Under the hood remains the familiar 1.6-liter, naturally-aspirated M16A four-cylinder engine. It still produces 115 PS at 6000 rpm along with 156 Nm of torque. Power is then sent to the front wheels via a six-speed automatic transmission. Now while it may not be the most powerful in its class, it does deliver modest performance.
With a push of a button, the 1.6-liter engine comes to life and lets out a noticeable rumble from the exhaust. Once on the road, I noticed that the refreshed version seemed to have a more eager accelerator. Even with light pressure on the pedal, the engine revs shoot up to 2,500 rpm and beyond in first gear. I actually had to adjust my right foot so it doesn't go too far beyond 2,000 rpm before it switches to the second gear.
That aside, the Vitara is a smooth operator in and out of town. The automatic transmission seamlessly shifts between cogs and the engine remains relatively hush in operation. Should you want to shift gears by yourself, the GLX comes with steering wheel-mounted paddle shifters. It can be operated while the transmission is in ‘D’ although it works best when you set it in manual (‘M’) mode which makes the revs sharper and linger more within the powerband.
Thanks to a more sharpened response and a cooperative transmission, overtaking other vehicles on the highway can be done easily with just a light tap of the gas. This is great when you’re driving spiritedly along a mountain pass, or a windy road. However, do note that the local-spec Vitara isn't turbocharged, so some careful timing is still needed when overtaking big rigs. Hopefully the turbocharged ‘Boosterjet’ engine will be available as an option for the Vitara in the future. I'm not saying it's underpowered, but having boost would be nicer.
Another noteworthy trait of the Vitara is its agility and ride quality. With its relatively light weight and has compact dimensions, the Vitara is actually fun to take corners with. It’s not exactly a high-performance crossover, but it can handle itself well in the twisties. The electronic-power steering is finely-weighted (although more feedback would have been better), while its low-slung body meant that it stays rather planted even on the back roads.
As far as ride comfort is concerned, the Vitara was able to absorb road bumps, rutted streets, and rough concrete roads well. There is a hint of firmness, yes, but nothing too jarring that it will hurt your back or make you bounce around while inside the crossover.
While we're on the subject of comfort, better Noise, Vibration, and Harshness (NVH) deadening could have been done as well. Tire and road noise intrude into the cabin easily which means you might have to shout at times while conversing with others. Another thing that Suzuki could have improved is the sunroof cover. The Vitara (still) uses an almost see-through fabric which doesn’t block out the sun’s rays entirely on a hot day. Hopefully Suzuki rectifies this in another update, or for the next-gen model.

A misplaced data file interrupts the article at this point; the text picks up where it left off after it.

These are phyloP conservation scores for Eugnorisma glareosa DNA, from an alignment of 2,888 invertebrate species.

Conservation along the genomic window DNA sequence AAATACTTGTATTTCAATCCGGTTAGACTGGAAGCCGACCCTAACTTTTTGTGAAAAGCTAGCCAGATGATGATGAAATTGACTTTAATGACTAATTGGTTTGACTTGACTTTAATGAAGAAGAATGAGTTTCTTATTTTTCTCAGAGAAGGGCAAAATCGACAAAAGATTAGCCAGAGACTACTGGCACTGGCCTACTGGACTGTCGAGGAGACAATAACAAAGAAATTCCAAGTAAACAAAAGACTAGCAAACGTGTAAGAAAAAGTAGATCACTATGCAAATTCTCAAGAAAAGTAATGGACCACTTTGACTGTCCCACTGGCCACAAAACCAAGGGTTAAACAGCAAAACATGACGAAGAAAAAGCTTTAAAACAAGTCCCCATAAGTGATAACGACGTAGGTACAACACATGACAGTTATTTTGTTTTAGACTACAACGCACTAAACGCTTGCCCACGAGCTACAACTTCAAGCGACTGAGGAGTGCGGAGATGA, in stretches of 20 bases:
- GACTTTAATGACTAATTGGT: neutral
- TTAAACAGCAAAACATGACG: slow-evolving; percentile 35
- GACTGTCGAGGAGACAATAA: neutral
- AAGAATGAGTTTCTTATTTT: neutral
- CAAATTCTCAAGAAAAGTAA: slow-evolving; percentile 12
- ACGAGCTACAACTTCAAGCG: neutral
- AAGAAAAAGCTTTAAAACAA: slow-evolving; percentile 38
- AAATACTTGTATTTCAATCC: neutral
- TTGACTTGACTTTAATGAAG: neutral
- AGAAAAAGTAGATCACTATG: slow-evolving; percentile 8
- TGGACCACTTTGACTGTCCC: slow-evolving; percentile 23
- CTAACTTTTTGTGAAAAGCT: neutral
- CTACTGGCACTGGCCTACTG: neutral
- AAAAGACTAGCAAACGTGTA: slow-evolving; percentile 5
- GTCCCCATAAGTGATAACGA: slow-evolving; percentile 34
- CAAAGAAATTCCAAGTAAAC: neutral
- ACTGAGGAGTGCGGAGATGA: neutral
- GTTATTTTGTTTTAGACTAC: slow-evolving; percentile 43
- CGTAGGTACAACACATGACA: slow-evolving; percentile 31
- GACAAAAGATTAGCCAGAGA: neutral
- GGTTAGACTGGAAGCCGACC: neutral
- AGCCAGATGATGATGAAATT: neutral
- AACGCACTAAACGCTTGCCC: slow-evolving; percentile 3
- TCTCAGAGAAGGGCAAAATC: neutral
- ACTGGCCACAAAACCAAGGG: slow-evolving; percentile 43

Fuel economy for the Vitara is impressive as ever. It can easily average 10.0 - 11.0 km/L in light city driving with just me on the driver’s seat. If you have extra passengers along for the ride, expect the Vitara to have an average fuel consumption of 8.0 - 8.5 km/L in light traffic. Out on the highway however, the Vitara can sip fuel at an efficient 16.0 - 17.0 km/L. Despite peak torque being available at over 4000 rpm, the six-speed auto kept the revs low in normal driving conditions.
So the 2020 Vitara in top-of-the-line GLX trim has everything that you need in a small yet practical crossover. It’s packed with loads of standard features and amenities that will keep you safe and entertained, and it has a cooler-looking exterior which keeps it fresh and modern. However, the GLX (as well as the GL+) might not be in the Philippine market for too long.
Why? Supposedly, a memo has been circulating online informing dealers that importation of both the GLX and GL+ variants has ceased last February. The reason behind it is due to tax and pricing no longer being competitive to continue importation of the said variants, and the influx of aggressive (and more affordable) competition from Chinese brands didn't help either.
No, that doesn't mean Suzuki is killing off the Vitara here. Instead, Suzuki will introduce a new variant that aims to directly compete against the newcomers. As for the current GLX and GL+ variants, they will continue to be available to customers while stocks last.
At PhP 1,158,000, it can be said that the Vitara GLX is not exactly priced as competitively as before. Still, it looks good, is loaded with features, has a decent powertrain, and it sips fuel.
Truth be told, you'll be perfectly content with the Vitara regardless of the variant. It's that competent.